The BJP leadership is aware that without the support of the minority community constituting no less than 17-18 per cent of the country's population, mission 272+ may be impossible.
The saffron brigade also requires the thumbs up from the backward as well as other backward classes (OBCs) without which no single party including the BJP can aspire to secure a simple majority on its own in any general election.
Hailing from the most populous state of Uttar Pradesh, Singh realises that in more than one-third of the 403 assembly constituencies in the state winning depends entirely on the the minority vote.
Singh is believed to be mulling over contesting for the Lok Sabha from Lucknow. In that case he will definitely need the goodwill of the minority community in the state capital.
A case in point is that of BJP stalwart and former Prime Minister Atal Behari Vajpayee, who contested from the prestigious Lucknow constituency where the Muslims supported a liberal leader without fear or favour. For obvious and compelling reasons Vajpayee put the Hindutva agenda on the backburner.
The saffron brigade's policy towards the minority community is to shun appeasement and strive for equal opportunities to all communities, including the minority community.
The whole country is witness to how Samajwadi Party (SP) strongman and former UP chief minister Mulayam Singh Yadav has had to face the backlash of the Muzaffarnagar riots the other day from the professors and students of the Aligarh Muslim University.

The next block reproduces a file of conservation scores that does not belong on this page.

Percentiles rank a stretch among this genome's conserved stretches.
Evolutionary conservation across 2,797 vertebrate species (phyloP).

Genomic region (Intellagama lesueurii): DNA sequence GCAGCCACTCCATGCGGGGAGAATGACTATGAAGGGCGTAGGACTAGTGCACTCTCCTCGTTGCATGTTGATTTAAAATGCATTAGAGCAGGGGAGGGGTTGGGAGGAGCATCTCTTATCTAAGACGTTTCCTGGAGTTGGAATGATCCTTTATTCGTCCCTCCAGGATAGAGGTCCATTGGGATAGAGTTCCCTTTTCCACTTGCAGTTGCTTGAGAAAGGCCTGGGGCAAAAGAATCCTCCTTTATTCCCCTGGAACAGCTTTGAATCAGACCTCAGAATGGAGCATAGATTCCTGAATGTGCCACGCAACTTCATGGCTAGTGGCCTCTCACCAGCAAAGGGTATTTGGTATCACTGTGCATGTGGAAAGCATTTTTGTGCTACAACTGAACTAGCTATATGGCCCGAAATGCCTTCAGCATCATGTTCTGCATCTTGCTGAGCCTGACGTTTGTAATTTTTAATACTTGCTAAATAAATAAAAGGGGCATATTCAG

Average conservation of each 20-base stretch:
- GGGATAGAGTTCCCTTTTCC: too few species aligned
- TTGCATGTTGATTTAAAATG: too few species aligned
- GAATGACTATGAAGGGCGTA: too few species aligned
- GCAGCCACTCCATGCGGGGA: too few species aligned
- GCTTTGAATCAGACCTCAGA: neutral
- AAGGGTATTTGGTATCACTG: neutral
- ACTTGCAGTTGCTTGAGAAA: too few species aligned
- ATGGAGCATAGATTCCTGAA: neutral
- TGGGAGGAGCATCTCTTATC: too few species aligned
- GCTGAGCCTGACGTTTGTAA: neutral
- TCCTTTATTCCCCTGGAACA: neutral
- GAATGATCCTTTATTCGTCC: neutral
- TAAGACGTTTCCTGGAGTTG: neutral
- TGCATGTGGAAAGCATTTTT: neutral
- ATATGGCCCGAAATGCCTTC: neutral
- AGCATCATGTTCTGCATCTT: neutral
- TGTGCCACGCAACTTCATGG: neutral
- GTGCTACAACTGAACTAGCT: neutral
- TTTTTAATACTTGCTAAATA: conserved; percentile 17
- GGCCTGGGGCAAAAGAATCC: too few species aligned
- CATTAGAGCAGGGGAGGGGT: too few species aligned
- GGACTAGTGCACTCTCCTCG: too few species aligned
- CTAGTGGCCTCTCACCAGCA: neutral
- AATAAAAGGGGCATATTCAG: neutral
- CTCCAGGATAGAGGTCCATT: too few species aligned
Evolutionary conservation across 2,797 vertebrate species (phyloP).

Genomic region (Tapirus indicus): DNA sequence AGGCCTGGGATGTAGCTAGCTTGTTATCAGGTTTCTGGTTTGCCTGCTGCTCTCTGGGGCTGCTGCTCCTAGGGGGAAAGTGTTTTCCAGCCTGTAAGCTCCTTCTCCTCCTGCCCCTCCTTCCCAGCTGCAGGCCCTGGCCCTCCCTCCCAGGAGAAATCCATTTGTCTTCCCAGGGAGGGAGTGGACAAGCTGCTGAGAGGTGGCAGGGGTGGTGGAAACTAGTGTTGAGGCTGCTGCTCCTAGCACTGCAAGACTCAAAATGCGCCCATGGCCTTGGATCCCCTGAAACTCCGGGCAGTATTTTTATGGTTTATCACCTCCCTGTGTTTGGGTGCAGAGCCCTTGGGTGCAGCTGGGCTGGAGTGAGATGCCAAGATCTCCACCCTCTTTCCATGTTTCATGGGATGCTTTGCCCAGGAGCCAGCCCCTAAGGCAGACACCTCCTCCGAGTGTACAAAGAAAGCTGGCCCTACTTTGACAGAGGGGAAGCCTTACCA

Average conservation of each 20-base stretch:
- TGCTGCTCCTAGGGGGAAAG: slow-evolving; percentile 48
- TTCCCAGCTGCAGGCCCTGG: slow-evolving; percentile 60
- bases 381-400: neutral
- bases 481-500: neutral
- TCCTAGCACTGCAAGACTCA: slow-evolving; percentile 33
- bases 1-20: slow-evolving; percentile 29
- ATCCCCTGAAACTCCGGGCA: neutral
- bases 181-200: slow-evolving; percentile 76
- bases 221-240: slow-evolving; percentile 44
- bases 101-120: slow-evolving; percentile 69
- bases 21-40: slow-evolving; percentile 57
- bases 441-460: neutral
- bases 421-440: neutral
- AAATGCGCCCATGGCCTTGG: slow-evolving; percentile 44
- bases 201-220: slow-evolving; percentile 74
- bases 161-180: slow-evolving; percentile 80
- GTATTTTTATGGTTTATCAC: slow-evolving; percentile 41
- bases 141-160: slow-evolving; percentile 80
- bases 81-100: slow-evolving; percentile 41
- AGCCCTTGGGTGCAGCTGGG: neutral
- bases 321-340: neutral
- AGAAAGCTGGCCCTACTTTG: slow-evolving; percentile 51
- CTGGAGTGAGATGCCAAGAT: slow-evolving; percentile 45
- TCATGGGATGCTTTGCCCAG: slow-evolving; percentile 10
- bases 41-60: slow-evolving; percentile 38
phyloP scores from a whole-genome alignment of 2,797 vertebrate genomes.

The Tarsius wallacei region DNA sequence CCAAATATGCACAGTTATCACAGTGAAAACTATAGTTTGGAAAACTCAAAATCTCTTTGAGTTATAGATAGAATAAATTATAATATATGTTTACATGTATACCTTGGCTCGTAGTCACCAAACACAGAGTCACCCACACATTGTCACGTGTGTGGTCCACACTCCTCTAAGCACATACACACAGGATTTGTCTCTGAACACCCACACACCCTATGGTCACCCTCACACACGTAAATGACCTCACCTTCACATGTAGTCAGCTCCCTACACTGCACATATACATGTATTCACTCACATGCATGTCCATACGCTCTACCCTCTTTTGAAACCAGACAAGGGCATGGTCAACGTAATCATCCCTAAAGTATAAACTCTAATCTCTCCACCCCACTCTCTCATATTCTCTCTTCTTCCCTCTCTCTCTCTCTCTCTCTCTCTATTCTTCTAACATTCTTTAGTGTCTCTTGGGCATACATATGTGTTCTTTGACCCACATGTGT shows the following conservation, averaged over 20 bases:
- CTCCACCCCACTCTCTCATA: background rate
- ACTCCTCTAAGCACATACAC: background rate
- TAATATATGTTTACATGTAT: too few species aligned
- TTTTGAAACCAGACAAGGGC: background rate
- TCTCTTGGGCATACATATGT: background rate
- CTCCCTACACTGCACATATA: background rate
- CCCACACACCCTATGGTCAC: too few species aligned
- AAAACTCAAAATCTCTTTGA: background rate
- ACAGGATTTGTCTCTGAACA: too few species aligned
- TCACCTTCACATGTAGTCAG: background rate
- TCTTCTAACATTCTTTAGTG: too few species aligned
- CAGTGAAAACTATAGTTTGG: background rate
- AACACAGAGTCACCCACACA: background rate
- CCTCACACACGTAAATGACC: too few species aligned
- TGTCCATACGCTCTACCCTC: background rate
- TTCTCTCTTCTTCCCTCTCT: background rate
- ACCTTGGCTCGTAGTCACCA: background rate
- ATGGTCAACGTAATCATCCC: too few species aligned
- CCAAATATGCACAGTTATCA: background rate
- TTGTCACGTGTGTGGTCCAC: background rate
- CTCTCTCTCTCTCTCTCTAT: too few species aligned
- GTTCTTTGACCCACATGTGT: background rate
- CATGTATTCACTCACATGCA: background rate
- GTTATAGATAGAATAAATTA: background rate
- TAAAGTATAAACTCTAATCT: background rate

He ducked visiting Aligarh to avoid their wrath and confronting a highly-surcharged atmosphere. The minority votes in UP may split this time between the BSP and the Congress, thus dealing a grievous blow to the Muslim constituents of the SP.
The angst of the Muslims against the SP and Mulayam Singh in particular is all too evident. It will harm the prospects of the SP in the April-May elections for the 16th Lok Sabha. It can also put paid to the former union minister's chances of being a prime ministerial aspirant.
The Muslim clergy has remained unwavering in asking its followers not to vote for the BJP or Modi after the pogrom in Gujarat in 2002.
Vajpayee, as the prime minister at that time heading a BJP-led NDA government, expressed pain and anguish at the turn of events and reminded Modi of his Raj Dharma.
The BJP claims it will quadruple its seats in Uttar Pradesh because of the NaMo factor. The party at present has only 10 seats from the state in the Lok Sabha. Along with Uttar Pradesh, Bihar is the second crucial battleground state in the Hindi heartland with a combined tally of 120 seats in the house of the people.
Can the BJP with NaMo in the vanguard really tip the scales by bagging between 80 and 100 seats out of the 120? That is the question doing the rounds with Modi launching his campaign blitzkrieg in Bihar during this week.
Can Modi pull the chestnuts out of the fire as it were in the two frontline states and confound his worst critics? It is anybody's guess as he has also to contend with a wily politician in Bihar Chief Minister Nitish Kumar.
(T.R. Ramachandran is a political commentator. The views expressed are personal. He can be contacted at firstname.lastname@example.org)